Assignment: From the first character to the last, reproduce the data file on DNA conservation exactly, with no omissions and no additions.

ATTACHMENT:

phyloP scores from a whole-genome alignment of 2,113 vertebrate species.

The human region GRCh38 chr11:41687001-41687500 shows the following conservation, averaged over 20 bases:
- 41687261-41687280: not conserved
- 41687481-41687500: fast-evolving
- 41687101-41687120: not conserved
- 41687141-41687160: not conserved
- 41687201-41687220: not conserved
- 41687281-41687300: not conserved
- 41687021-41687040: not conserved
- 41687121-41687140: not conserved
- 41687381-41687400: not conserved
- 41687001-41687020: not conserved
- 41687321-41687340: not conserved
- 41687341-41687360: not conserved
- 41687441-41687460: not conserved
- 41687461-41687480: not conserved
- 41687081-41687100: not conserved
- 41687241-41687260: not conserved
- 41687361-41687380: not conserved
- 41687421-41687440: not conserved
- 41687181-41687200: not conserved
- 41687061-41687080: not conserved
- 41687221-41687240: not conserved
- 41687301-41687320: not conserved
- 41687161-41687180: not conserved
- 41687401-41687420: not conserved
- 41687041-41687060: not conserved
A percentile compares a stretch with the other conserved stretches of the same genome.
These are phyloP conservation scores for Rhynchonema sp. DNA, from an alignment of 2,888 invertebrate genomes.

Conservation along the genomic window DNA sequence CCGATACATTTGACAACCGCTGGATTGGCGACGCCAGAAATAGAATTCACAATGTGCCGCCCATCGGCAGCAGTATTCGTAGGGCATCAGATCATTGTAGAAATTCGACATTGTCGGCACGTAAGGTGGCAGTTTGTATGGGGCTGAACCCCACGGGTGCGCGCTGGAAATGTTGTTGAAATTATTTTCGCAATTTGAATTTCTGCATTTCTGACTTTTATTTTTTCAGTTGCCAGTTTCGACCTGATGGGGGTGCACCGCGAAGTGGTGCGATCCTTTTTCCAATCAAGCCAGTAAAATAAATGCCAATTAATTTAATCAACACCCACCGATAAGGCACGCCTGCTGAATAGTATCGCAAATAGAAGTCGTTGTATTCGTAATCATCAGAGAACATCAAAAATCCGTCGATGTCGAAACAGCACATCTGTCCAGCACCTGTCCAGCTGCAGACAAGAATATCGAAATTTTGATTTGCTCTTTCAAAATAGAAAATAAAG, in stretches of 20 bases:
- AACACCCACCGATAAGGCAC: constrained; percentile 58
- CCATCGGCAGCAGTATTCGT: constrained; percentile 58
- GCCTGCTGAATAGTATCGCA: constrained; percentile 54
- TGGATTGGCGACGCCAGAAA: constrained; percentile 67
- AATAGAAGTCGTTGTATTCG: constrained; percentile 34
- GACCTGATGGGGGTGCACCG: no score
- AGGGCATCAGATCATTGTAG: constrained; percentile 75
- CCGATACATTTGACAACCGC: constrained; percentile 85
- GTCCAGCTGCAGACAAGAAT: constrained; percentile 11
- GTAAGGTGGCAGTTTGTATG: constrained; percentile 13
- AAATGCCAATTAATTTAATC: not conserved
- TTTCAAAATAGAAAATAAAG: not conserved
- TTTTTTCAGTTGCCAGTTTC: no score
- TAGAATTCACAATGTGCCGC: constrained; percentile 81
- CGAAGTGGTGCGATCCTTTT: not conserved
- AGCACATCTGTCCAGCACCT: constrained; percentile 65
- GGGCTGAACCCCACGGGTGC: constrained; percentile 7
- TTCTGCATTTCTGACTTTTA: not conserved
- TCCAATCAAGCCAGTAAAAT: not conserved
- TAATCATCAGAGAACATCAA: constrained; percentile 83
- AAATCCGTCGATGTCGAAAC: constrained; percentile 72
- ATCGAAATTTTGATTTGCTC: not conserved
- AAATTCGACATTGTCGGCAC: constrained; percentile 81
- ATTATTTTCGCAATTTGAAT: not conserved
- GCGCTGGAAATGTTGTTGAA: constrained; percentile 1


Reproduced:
phyloP scores from a whole-genome alignment of 2,113 vertebrate species.

The human region GRCh38 chr11:41687001-41687500 shows the following conservation, averaged over 20 bases:
- 41687261-41687280: not conserved
- 41687481-41687500: fast-evolving
- 41687101-41687120: not conserved
- 41687141-41687160: not conserved
- 41687201-41687220: not conserved
- 41687281-41687300: not conserved
- 41687021-41687040: not conserved
- 41687121-41687140: not conserved
- 41687381-41687400: not conserved
- 41687001-41687020: not conserved
- 41687321-41687340: not conserved
- 41687341-41687360: not conserved
- 41687441-41687460: not conserved
- 41687461-41687480: not conserved
- 41687081-41687100: not conserved
- 41687241-41687260: not conserved
- 41687361-41687380: not conserved
- 41687421-41687440: not conserved
- 41687181-41687200: not conserved
- 41687061-41687080: not conserved
- 41687221-41687240: not conserved
- 41687301-41687320: not conserved
- 41687161-41687180: not conserved
- 41687401-41687420: not conserved
- 41687041-41687060: not conserved
A percentile compares a stretch with the other conserved stretches of the same genome.
These are phyloP conservation scores for Rhynchonema sp. DNA, from an alignment of 2,888 invertebrate genomes.

Conservation along the genomic window DNA sequence CCGATACATTTGACAACCGCTGGATTGGCGACGCCAGAAATAGAATTCACAATGTGCCGCCCATCGGCAGCAGTATTCGTAGGGCATCAGATCATTGTAGAAATTCGACATTGTCGGCACGTAAGGTGGCAGTTTGTATGGGGCTGAACCCCACGGGTGCGCGCTGGAAATGTTGTTGAAATTATTTTCGCAATTTGAATTTCTGCATTTCTGACTTTTATTTTTTCAGTTGCCAGTTTCGACCTGATGGGGGTGCACCGCGAAGTGGTGCGATCCTTTTTCCAATCAAGCCAGTAAAATAAATGCCAATTAATTTAATCAACACCCACCGATAAGGCACGCCTGCTGAATAGTATCGCAAATAGAAGTCGTTGTATTCGTAATCATCAGAGAACATCAAAAATCCGTCGATGTCGAAACAGCACATCTGTCCAGCACCTGTCCAGCTGCAGACAAGAATATCGAAATTTTGATTTGCTCTTTCAAAATAGAAAATAAAG, in stretches of 20 bases:
- AACACCCACCGATAAGGCAC: constrained; percentile 58
- CCATCGGCAGCAGTATTCGT: constrained; percentile 58
- GCCTGCTGAATAGTATCGCA: constrained; percentile 54
- TGGATTGGCGACGCCAGAAA: constrained; percentile 67
- AATAGAAGTCGTTGTATTCG: constrained; percentile 34
- GACCTGATGGGGGTGCACCG: no score
- AGGGCATCAGATCATTGTAG: constrained; percentile 75
- CCGATACATTTGACAACCGC: constrained; percentile 85
- GTCCAGCTGCAGACAAGAAT: constrained; percentile 11
- GTAAGGTGGCAGTTTGTATG: constrained; percentile 13
- AAATGCCAATTAATTTAATC: not conserved
- TTTCAAAATAGAAAATAAAG: not conserved
- TTTTTTCAGTTGCCAGTTTC: no score
- TAGAATTCACAATGTGCCGC: constrained; percentile 81
- CGAAGTGGTGCGATCCTTTT: not conserved
- AGCACATCTGTCCAGCACCT: constrained; percentile 65
- GGGCTGAACCCCACGGGTGC: constrained; percentile 7
- TTCTGCATTTCTGACTTTTA: not conserved
- TCCAATCAAGCCAGTAAAAT: not conserved
- TAATCATCAGAGAACATCAA: constrained; percentile 83
- AAATCCGTCGATGTCGAAAC: constrained; percentile 72
- ATCGAAATTTTGATTTGCTC: not conserved
- AAATTCGACATTGTCGGCAC: constrained; percentile 81
- ATTATTTTCGCAATTTGAAT: not conserved
- GCGCTGGAAATGTTGTTGAA: constrained; percentile 1